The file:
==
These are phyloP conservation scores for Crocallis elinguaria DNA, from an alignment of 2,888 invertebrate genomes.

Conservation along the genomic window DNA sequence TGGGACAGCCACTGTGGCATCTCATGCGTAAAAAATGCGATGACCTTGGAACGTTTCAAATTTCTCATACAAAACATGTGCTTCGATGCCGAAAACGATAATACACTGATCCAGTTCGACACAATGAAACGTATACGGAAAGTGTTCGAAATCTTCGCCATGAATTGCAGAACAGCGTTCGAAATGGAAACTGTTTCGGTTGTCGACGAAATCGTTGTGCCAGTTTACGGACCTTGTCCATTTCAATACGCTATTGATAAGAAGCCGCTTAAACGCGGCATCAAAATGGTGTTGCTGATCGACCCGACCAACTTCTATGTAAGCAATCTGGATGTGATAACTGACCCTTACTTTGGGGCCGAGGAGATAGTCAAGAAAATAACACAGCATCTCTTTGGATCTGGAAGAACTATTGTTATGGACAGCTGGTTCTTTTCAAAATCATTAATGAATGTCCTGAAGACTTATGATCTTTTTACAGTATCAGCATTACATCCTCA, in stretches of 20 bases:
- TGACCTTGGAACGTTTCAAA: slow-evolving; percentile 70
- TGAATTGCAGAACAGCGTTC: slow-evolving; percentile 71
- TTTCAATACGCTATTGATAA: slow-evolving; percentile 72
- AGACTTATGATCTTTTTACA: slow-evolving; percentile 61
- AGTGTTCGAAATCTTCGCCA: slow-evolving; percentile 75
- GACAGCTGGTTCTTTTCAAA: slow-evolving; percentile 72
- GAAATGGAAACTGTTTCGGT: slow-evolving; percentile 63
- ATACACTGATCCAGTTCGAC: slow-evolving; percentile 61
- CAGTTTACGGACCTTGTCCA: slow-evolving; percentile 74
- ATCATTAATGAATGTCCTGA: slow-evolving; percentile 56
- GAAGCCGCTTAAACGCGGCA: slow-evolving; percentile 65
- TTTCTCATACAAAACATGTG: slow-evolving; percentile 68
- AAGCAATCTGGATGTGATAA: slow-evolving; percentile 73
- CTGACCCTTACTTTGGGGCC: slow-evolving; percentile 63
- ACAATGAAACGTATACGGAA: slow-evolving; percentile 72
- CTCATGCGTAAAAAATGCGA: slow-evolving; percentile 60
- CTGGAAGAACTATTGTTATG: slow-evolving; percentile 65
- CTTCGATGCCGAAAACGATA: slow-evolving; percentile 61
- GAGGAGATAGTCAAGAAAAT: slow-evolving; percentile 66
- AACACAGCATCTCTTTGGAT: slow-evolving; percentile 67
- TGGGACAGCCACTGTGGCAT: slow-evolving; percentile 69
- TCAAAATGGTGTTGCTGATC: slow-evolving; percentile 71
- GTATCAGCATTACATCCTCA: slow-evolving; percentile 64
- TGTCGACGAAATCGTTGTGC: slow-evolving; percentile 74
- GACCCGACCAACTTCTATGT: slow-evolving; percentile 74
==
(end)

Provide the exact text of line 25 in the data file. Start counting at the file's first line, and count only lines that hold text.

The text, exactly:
- GTATCAGCATTACATCCTCA: slow-evolving; percentile 64